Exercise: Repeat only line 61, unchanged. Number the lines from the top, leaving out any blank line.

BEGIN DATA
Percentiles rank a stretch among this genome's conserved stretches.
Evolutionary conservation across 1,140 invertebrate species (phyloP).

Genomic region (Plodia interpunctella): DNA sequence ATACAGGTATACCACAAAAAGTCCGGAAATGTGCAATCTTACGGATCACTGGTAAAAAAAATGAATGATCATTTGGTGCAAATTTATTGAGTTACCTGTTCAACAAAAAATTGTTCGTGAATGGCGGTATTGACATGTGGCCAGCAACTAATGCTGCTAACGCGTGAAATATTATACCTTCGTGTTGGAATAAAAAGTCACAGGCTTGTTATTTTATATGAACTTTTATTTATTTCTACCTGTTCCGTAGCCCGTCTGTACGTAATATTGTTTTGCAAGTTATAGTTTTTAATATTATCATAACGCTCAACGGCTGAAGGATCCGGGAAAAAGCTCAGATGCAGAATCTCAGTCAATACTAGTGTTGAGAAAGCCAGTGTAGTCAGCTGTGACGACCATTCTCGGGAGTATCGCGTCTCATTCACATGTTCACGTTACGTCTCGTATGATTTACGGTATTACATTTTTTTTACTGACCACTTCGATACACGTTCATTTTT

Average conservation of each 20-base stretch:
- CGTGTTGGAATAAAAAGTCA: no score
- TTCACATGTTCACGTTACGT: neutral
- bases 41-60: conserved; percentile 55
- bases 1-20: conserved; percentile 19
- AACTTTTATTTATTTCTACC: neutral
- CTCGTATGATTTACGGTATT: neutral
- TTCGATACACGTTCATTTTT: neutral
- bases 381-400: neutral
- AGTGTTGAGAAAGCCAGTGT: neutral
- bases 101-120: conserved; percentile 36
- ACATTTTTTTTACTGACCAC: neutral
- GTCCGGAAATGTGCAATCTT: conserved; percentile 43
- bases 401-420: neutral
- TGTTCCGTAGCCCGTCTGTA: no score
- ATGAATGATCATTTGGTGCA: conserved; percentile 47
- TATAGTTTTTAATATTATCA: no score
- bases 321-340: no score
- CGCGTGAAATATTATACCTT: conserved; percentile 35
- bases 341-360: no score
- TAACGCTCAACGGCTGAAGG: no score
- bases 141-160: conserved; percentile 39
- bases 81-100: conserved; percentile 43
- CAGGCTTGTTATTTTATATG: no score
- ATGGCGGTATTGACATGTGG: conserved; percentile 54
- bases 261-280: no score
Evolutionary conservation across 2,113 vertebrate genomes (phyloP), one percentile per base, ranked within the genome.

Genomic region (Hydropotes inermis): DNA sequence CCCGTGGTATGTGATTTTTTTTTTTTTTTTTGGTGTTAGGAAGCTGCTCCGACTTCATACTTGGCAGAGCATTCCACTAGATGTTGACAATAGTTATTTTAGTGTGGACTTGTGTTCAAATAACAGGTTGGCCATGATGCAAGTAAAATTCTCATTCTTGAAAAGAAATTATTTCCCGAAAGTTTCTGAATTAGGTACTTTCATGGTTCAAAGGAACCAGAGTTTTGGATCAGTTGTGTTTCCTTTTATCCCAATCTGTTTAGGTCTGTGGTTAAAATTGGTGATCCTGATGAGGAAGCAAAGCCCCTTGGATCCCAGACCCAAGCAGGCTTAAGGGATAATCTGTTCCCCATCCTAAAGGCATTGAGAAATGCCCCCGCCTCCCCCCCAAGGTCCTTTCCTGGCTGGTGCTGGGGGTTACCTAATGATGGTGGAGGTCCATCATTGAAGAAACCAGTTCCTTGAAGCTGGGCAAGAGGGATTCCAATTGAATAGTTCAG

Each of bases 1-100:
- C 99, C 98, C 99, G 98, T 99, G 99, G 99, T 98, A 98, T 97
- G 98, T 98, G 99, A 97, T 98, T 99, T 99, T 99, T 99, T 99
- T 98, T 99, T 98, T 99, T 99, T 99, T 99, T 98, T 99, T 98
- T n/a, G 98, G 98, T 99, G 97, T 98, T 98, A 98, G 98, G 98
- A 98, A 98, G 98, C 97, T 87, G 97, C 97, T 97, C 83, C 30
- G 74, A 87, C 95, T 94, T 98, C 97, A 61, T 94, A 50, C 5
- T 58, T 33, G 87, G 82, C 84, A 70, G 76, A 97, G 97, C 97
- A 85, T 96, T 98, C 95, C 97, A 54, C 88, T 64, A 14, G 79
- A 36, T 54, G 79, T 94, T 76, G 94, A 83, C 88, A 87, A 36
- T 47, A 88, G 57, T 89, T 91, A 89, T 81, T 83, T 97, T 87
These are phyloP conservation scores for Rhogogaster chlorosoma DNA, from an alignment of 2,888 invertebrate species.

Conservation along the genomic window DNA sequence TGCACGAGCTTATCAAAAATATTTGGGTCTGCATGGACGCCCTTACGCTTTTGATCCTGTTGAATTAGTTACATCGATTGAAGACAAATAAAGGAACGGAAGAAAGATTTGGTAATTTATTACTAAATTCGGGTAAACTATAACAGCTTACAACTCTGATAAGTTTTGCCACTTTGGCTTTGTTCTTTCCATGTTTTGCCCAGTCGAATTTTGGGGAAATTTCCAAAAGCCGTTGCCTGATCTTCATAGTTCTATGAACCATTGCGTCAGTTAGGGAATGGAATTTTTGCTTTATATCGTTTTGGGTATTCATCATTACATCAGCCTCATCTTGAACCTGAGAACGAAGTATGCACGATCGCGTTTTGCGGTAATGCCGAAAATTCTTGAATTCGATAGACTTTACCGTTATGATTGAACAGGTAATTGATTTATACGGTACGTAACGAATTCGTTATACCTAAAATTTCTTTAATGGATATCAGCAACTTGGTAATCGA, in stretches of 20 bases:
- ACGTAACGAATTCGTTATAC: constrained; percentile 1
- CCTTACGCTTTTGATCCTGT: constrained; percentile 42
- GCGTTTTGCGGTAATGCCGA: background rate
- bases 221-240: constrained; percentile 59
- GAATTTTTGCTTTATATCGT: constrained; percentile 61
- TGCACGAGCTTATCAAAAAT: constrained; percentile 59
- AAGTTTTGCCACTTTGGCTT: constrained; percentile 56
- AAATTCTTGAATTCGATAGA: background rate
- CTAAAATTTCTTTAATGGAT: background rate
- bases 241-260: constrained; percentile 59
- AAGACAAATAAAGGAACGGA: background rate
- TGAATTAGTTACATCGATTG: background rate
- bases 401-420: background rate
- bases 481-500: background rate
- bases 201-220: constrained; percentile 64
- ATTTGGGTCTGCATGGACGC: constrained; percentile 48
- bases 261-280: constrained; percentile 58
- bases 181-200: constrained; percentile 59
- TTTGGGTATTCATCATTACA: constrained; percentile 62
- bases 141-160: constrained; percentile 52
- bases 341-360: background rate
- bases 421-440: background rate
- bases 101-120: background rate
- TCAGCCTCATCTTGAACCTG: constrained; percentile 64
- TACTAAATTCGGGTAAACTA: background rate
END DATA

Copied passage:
- bases 261-280: constrained; percentile 58